“Fangirl” by Rainbow Rowell

FangirlI thought I would love this one because of all the rave reviews I’ve seen and read. Unfortunately, I didn’t. I’m not even sure what the plot is.

Quick summary:

From Goodreads:

Cath is a Simon Snow fan.

Okay, the whole world is a Simon Snow fan…

But for Cath, being a fan is her life—and she’s really good at it. She and her twin sister, Wren, ensconced themselves in the Simon Snow series when they were just kids; it’s what got them through their mother leaving.

Reading. Rereading. Hanging out in Simon Snow forums, writing Simon Snow fan fiction, dressing up like the characters for every movie premiere.

Cath’s sister has mostly grown away from fandom, but Cath can’t let go. She doesn’t want to.

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“Anna and the French Kiss” by Stephanie Perkins

I plan to collect all three books in the series.
I plan to collect all three books in the series.

I did not expect to enjoy this as much as I did. I picked it up on a whim. I’d heard about it often and was curious and wanted something else to read. I downloaded a sample on my Nook App, bought it on my Kindle app (random, I know), and was hooked from the moment it began.

Quick summary:

Anna thought that she would spend her senior year of high school getting closer to her crush, who she works with her at a movie theatre in Atlanta, and hanging out with her best friend. But her father surprises her when he announces that she’ll spend her senior year at the School of America…in Paris (SOAP).

At first, Anna dreads what would happen at her boarding school since she’s new to both the school and the country, but she quickly makes friends and just as quickly develops a crush on a cute French boy with an English accent from America, Etienne St. Clair. Unfortunately, St. Clair has a girlfriend, but Anna can’t shake her feelings for him and the more they hang out, the stronger her feelings grow until they become….complicated.

But she has lots to learn in Paris, about the city and herself. Though cautious at first, her friends coax her to venture out in the city, where she finds that she shares a love of films with it. And as her relationships develop and become more difficult, she learns that things aren’t always as she perceives them to be.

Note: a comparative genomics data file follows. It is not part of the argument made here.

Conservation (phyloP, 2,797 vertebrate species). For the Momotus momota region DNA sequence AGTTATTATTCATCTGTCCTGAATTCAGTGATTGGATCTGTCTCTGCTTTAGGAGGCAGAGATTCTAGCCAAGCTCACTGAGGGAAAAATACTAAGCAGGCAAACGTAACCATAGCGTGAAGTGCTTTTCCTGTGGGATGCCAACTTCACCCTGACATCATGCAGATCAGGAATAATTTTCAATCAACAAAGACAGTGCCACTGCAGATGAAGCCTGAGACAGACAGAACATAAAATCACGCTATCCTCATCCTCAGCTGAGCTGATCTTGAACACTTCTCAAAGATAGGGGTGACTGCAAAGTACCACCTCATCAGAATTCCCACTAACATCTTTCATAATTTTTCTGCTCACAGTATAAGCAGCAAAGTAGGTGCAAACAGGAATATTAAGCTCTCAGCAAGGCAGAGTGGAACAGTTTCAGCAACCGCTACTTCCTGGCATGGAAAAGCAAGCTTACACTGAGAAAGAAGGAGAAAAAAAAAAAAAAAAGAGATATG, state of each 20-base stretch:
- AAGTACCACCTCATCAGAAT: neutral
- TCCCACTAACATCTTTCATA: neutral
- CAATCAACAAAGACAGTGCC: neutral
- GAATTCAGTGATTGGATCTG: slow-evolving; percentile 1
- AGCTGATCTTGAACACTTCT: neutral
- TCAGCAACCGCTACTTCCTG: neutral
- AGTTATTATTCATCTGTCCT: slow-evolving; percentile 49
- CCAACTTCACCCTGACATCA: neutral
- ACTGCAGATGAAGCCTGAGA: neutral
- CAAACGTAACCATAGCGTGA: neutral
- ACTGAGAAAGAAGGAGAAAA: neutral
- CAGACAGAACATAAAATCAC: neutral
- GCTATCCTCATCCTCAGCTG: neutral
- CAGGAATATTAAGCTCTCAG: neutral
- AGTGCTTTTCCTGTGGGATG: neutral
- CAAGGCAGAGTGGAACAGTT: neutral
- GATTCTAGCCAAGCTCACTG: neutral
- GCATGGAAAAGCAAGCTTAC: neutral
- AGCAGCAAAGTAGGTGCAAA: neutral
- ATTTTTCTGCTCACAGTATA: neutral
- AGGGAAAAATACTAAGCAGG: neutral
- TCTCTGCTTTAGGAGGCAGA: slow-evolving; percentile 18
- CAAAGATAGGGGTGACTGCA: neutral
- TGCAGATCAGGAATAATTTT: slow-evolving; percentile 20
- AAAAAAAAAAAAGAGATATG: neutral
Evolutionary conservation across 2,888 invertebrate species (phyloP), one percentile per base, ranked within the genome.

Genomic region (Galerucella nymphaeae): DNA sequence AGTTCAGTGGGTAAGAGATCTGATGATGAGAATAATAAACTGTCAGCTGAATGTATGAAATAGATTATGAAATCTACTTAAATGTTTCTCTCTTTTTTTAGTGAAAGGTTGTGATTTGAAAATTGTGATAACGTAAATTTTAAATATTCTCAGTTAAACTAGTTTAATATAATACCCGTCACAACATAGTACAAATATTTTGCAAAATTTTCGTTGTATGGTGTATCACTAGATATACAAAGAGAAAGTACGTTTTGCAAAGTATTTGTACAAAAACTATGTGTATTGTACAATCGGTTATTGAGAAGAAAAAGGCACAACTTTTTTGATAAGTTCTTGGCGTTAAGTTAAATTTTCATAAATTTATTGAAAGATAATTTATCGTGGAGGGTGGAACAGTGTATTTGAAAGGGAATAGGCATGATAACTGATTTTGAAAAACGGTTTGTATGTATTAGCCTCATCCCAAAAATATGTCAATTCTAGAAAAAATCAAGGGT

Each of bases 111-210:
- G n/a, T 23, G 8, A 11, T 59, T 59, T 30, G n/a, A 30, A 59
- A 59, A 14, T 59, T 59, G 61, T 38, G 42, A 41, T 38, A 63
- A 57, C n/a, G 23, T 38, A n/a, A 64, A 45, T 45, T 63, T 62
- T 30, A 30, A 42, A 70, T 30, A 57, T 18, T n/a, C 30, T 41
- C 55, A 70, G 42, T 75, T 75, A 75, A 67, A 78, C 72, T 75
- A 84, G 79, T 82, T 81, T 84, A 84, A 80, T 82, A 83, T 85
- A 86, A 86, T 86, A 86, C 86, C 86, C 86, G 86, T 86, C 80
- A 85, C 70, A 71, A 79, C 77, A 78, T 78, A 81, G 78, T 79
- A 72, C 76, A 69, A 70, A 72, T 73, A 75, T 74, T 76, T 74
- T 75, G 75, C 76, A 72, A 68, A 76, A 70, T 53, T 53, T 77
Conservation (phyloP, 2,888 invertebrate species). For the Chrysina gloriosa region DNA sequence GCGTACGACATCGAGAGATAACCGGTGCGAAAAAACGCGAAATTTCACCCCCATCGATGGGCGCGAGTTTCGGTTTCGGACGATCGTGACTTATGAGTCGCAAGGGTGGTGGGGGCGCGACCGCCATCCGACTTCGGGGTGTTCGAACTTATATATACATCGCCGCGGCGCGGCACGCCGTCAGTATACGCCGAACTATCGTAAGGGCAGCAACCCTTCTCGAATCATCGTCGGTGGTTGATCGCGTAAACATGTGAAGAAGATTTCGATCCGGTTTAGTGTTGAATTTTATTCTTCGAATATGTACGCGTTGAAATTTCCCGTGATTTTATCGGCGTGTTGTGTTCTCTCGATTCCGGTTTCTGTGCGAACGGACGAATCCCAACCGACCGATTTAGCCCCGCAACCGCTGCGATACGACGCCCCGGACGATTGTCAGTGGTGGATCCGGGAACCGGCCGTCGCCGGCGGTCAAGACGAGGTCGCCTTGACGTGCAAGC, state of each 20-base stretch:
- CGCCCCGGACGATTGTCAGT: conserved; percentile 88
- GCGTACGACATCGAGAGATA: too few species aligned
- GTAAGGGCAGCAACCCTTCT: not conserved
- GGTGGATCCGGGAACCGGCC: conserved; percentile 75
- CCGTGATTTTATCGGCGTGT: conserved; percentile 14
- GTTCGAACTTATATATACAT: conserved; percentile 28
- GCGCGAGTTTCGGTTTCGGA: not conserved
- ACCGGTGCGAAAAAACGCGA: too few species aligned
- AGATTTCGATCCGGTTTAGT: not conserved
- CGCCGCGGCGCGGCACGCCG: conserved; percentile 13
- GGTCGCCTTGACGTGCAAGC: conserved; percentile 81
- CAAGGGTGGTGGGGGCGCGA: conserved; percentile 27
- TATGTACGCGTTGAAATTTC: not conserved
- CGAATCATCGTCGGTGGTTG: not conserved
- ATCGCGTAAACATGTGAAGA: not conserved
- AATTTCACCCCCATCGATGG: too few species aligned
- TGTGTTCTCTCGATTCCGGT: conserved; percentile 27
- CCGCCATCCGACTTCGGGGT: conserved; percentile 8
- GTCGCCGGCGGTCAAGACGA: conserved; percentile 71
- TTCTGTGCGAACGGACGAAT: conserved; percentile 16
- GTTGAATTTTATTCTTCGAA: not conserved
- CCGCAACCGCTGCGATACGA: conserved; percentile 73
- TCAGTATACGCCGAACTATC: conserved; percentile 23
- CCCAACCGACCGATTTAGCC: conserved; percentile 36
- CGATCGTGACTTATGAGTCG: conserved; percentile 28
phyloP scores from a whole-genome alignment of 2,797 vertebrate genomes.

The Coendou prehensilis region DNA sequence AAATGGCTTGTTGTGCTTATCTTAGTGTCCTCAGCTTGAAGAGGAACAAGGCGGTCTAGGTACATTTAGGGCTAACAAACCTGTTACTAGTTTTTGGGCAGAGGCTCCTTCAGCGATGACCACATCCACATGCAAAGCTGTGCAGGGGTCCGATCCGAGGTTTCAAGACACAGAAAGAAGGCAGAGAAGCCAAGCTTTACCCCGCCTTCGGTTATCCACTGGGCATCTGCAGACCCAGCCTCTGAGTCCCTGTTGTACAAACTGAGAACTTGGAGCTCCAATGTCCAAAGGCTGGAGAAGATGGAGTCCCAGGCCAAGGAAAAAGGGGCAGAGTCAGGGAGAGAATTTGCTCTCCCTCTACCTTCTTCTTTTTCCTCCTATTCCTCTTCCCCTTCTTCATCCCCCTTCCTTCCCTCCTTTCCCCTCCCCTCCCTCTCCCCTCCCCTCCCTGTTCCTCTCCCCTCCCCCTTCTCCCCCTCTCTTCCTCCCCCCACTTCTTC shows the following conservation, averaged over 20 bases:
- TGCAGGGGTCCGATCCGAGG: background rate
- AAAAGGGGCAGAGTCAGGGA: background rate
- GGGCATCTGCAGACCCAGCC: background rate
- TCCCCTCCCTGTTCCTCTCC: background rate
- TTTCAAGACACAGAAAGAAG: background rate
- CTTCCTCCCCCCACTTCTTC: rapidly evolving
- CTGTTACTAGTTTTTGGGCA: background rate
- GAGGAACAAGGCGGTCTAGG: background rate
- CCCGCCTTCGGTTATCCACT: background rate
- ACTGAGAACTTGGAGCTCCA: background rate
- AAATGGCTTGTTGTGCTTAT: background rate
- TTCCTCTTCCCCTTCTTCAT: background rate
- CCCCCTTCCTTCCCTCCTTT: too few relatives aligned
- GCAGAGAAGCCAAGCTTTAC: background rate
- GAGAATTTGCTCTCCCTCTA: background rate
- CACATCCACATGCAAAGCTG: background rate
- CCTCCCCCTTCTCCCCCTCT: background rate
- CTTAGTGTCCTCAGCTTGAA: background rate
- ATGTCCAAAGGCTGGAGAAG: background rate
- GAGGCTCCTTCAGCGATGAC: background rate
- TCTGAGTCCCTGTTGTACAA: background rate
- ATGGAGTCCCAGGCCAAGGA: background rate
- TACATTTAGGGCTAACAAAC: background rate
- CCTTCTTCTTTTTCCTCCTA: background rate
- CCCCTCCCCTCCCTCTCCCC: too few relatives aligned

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“Talon” by Julie Kagawa

I love the cover, both how it looks and feels.

I had high hopes for this one.

Quick summary:

It’s summer and Ember and her twin brother, Dante, are finally let off Talon’s compound to try at blending in with humans. They are dragons, and in order for them to survive, it’s imperative that they are adept at adapting to human lifestyle while being wary of any threats.

What threats? Those would be attacks from the Order of St. George, a militaristic group of dragon slayers. The Order of St. George has been at war with dragons for years so to strengthen their forces and increase survival rates, the dragons banded together and formed Talon, which is a sort of government that maintains order among dragon populations and ensure the group’s survival.

Ember and Dante are hatchlings, being just teenagers, and each day they train in the mornings to prepare for their placement in Talon’s order, and hang with their friends in the afternoon to improve on their interactions with humans. To strengthen their cover, they are placed with a human couple as their guardians. While hanging with friends one day, Ember meets a rogue dragon called Riley, who tempts her with promises to unveil what Talon really is about. Interacting with a rogue dragon is a crime in Talon and Ember is at first torn about what to do since she’s obligated to report him, yet she wants to know more about Talon. Also, the dragon in her is attracted to the dangerous rogue. Meanwhile, Riley is intent on convincing Ember to leave Talon, which he believes isn’t as good and helpful as it seems.

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“Jinx” by Sage Blackwood

Available on Amazon and at your local bookstore.
This cover drew me to the book…

This is a fun story. I wanted to read this book because of its title, Jinx, there’re so many possibilities of how this story could turn out. Of course, it has to involve magic! If not, I wouldn’t have read it. Also, it must involve a character to whom weird things will happen. To say the least, the story turned out almost as I thought it would and almost better.

Quick summary: